Weight of Bones

By Jennifer Filardo

November 4, 2019

Weight of Bones

A loon is not crazy for spending more time in the water than in the air, though the other birds may think so. He is made for it. Unlike his feathered brethren, his bones are solid. He relies on their weight to defy the buoyancy of water so he can stay down. Stay down among the fishy garden of underwater plants to watch for the flash of his next meal and give chase, shooting through the water, proud of the push of paddle feet and the sleekness of feathers, well groomed and slick. Who cares if the owl continually asks questions? Who cares if the sparrows chitter at him and his mate, flitting about from branch to branch, taunting him with the ease of their flight? Let them think he is mad. See the twinkle in his red eye? Only he knows the color of the sky seen through lake water. Only he knows the sound of the absence of air. Only he knows the precious weight of bones.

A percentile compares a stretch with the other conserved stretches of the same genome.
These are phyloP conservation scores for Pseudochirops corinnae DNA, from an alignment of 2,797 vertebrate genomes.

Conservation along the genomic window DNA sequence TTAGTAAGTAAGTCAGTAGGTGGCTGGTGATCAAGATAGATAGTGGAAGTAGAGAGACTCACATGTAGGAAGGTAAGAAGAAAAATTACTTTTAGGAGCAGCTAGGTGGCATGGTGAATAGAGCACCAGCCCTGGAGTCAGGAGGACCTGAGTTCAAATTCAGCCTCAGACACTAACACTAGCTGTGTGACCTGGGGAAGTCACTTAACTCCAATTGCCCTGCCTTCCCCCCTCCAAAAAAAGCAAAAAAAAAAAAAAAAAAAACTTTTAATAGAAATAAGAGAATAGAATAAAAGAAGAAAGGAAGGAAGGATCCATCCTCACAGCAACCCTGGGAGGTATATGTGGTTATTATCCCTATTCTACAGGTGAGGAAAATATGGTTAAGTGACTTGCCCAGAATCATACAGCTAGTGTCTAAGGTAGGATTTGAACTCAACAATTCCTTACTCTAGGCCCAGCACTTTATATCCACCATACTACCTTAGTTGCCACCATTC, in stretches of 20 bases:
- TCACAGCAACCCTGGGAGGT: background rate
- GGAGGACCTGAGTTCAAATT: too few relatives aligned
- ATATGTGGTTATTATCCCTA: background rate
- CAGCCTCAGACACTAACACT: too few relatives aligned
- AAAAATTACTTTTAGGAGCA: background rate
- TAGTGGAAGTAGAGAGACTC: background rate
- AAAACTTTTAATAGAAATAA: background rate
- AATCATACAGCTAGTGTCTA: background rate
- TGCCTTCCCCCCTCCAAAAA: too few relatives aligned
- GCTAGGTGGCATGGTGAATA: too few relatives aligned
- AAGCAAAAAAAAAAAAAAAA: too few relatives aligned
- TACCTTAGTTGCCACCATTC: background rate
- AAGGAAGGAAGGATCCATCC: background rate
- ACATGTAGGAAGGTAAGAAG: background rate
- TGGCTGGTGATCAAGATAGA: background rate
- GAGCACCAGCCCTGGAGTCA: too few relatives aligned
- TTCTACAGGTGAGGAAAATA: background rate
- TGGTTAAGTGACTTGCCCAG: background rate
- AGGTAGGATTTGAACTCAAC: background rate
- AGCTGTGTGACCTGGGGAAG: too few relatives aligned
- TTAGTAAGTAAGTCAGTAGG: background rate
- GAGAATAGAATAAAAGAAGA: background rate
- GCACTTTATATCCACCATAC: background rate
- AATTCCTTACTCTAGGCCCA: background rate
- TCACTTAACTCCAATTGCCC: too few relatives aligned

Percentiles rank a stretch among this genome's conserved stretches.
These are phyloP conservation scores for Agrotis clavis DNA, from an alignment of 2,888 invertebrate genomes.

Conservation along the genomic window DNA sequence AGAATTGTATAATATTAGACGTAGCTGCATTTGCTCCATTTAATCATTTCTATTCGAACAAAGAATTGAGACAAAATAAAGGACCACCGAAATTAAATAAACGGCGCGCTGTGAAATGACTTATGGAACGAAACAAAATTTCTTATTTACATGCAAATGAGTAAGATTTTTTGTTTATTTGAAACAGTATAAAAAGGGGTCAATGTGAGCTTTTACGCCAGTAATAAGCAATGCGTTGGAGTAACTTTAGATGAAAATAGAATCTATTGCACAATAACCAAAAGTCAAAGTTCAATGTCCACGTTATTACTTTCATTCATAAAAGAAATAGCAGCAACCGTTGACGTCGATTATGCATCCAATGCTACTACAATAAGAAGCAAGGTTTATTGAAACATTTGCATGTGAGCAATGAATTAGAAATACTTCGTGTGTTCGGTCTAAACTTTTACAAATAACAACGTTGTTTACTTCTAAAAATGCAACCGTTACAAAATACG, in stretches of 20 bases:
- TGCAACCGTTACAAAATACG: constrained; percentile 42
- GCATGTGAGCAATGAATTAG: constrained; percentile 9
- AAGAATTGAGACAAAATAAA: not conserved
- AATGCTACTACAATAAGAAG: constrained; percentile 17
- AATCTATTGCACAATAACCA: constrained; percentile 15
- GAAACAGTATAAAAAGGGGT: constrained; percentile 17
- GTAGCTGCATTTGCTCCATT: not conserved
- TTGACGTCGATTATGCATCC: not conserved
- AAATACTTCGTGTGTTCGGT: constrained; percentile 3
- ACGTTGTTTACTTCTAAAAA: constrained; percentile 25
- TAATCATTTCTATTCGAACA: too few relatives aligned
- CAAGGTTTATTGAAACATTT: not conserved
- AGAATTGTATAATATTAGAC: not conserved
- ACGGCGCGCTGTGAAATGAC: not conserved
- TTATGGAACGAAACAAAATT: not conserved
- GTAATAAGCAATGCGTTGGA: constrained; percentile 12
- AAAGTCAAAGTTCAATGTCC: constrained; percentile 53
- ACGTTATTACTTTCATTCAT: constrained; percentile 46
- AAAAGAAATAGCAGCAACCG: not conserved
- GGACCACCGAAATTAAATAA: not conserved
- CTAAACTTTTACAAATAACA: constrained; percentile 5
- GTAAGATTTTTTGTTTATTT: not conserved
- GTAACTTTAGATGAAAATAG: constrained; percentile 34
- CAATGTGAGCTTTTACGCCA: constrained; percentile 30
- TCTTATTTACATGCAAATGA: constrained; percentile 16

Jennifer Filardo lives in St. Paul, Minnesota with her family and is an MFA student in the Creative Writing Program at Hamline University.

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